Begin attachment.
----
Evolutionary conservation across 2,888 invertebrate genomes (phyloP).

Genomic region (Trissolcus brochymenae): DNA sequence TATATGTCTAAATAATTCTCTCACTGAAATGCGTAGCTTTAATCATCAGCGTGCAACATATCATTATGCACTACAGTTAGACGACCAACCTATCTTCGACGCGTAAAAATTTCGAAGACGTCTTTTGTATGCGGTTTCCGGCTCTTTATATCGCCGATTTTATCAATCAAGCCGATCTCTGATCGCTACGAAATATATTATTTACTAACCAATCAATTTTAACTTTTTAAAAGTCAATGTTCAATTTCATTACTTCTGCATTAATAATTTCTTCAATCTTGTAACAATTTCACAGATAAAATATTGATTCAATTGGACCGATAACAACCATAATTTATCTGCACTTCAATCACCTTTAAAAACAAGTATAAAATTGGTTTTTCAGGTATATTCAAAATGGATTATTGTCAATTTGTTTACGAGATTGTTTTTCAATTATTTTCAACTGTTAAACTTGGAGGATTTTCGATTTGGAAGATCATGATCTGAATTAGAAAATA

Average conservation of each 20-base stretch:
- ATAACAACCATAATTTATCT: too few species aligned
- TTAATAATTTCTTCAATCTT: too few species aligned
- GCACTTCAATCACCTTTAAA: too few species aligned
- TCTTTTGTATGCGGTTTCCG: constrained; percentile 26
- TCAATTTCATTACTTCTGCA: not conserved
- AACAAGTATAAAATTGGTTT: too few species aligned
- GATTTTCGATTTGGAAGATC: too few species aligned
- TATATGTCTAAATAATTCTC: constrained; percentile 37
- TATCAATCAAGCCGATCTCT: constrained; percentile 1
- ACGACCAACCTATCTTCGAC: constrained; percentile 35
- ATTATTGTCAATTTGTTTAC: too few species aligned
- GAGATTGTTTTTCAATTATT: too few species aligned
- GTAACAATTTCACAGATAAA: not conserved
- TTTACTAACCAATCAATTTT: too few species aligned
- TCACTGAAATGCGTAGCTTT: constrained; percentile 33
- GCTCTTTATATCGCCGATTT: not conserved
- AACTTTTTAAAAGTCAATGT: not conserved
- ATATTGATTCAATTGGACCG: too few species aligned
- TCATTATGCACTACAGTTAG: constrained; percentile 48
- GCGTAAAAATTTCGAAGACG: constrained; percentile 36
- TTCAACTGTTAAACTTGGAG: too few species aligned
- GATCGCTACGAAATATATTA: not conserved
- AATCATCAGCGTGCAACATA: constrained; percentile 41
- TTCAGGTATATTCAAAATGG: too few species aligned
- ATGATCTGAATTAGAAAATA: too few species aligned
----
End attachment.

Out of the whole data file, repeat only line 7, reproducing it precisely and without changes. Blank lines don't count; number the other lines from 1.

- TCTTTTGTATGCGGTTTCCG: constrained; percentile 26